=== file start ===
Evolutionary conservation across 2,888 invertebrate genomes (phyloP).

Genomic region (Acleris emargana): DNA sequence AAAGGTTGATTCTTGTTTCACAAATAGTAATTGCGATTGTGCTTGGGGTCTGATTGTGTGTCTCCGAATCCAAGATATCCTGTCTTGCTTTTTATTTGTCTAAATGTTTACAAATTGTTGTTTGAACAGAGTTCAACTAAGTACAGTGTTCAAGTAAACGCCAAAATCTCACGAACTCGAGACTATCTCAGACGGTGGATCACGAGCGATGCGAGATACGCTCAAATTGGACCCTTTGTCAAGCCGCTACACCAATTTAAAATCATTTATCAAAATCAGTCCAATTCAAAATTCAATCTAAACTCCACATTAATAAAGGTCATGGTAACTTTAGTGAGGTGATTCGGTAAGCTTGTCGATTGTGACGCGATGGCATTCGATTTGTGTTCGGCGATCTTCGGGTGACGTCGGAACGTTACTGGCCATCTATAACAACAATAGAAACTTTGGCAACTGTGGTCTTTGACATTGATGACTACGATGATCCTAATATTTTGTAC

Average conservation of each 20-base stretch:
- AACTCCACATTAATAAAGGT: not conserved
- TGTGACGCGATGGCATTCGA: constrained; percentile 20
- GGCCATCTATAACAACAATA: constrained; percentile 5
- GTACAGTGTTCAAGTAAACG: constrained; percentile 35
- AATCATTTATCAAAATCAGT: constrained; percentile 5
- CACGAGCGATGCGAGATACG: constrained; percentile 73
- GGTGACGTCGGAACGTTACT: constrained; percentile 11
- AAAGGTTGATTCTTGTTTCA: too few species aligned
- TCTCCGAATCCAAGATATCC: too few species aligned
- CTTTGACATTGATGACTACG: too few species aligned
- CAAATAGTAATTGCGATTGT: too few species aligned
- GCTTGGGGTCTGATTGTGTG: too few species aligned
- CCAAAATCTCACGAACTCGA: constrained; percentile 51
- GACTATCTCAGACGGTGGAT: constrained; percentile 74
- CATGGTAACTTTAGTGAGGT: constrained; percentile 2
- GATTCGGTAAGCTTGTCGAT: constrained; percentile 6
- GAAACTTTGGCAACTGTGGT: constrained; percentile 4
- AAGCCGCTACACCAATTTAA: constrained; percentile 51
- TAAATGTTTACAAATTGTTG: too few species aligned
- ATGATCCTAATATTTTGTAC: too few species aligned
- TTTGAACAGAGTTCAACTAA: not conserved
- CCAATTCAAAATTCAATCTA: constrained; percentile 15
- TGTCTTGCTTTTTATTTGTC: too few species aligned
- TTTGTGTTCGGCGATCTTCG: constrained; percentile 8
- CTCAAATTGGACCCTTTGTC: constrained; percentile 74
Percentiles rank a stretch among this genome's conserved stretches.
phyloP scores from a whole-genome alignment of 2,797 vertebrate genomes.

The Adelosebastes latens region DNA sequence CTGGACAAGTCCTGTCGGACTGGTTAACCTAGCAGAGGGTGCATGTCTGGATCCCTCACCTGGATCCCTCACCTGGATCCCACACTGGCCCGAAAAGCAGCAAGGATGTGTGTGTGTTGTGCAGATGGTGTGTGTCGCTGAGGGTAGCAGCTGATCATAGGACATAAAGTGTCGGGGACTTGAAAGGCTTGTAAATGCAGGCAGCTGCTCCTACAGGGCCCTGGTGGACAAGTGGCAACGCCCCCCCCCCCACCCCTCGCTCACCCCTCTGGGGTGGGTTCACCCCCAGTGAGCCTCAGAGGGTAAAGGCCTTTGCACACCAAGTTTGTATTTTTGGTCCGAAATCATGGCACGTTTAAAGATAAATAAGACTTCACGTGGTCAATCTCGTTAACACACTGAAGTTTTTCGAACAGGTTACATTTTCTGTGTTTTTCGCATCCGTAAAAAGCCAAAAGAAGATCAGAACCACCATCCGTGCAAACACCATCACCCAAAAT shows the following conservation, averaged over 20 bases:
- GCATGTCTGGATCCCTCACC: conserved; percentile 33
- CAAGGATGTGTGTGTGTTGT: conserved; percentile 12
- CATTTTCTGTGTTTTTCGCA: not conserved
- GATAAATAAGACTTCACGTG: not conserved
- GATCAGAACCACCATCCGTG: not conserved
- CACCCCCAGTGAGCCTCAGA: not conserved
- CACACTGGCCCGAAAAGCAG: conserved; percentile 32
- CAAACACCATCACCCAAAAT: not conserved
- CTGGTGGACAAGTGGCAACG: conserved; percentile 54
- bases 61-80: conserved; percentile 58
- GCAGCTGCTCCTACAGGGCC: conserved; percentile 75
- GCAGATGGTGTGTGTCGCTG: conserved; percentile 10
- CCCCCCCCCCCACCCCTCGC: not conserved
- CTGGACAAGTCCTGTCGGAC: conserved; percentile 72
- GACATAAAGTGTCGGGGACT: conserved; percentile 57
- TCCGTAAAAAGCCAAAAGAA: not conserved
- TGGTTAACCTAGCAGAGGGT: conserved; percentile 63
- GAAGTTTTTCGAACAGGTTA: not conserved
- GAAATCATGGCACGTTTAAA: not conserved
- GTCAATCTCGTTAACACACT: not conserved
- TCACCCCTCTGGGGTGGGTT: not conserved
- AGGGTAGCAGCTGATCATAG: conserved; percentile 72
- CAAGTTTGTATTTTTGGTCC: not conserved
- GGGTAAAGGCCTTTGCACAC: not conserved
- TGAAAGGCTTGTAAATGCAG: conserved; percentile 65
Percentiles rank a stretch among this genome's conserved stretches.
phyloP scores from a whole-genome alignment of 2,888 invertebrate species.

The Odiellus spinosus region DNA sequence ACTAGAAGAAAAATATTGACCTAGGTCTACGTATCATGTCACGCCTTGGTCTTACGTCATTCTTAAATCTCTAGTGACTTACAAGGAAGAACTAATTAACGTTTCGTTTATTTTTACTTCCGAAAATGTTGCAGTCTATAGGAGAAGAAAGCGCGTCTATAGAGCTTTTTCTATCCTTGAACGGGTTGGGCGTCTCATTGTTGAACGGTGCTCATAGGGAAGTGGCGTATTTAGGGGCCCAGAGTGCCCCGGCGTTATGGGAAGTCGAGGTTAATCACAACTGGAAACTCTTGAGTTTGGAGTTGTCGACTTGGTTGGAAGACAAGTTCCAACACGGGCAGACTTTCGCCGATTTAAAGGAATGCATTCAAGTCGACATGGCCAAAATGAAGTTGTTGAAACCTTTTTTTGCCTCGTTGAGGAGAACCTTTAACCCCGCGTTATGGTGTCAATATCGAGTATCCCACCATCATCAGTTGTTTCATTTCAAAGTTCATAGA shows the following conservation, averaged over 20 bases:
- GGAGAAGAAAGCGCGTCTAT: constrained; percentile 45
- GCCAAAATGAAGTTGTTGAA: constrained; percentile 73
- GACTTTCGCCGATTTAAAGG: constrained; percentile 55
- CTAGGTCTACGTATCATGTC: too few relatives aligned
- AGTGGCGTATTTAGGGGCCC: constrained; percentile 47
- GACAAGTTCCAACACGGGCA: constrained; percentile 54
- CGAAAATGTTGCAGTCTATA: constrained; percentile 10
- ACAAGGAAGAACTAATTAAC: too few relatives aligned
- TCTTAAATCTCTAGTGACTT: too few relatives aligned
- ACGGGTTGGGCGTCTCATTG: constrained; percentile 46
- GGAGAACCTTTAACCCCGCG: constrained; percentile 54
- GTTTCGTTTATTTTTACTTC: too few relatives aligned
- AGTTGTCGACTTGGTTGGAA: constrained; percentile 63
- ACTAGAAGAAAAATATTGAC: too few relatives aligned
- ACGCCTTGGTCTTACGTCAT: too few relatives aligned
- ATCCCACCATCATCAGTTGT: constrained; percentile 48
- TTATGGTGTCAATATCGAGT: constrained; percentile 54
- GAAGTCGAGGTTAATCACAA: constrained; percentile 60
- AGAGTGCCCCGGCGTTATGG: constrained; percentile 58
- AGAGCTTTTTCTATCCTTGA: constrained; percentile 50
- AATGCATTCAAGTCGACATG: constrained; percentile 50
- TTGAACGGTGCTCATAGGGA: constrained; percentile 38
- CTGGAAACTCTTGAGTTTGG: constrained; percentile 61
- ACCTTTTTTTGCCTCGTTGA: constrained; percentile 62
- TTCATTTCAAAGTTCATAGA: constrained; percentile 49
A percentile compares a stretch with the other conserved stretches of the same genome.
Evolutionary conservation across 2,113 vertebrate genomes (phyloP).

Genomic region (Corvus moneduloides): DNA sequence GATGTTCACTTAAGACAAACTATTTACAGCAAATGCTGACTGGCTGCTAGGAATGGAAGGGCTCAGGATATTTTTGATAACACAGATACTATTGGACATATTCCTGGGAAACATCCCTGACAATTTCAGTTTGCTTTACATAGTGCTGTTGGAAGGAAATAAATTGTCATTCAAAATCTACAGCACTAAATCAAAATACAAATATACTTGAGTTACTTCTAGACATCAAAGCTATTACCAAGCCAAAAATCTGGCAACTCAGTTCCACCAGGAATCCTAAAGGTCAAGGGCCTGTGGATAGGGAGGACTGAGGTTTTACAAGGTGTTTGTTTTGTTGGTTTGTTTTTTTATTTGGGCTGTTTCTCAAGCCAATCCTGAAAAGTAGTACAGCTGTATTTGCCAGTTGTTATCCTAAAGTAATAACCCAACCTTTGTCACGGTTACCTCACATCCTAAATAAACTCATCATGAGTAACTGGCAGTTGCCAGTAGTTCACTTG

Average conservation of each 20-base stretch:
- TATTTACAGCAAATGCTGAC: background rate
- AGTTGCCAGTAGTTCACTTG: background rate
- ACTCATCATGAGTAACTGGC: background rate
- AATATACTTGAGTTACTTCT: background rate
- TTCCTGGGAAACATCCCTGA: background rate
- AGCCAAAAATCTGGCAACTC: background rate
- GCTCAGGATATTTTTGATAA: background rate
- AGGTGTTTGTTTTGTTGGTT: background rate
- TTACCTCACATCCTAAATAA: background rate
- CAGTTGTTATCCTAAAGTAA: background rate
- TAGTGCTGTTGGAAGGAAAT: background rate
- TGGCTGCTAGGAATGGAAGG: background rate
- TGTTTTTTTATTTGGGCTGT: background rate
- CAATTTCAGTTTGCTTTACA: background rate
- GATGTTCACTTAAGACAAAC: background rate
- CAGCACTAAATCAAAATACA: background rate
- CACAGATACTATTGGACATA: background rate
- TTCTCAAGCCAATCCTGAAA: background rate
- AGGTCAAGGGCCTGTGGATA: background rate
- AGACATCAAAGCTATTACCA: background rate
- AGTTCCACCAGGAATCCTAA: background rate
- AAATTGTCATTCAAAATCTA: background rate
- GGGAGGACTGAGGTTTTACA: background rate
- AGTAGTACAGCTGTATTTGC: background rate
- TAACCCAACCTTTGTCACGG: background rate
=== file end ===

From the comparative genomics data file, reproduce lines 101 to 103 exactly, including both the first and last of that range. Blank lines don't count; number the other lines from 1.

- TGTTTTTTTATTTGGGCTGT: background rate
- CAATTTCAGTTTGCTTTACA: background rate
- GATGTTCACTTAAGACAAAC: background rate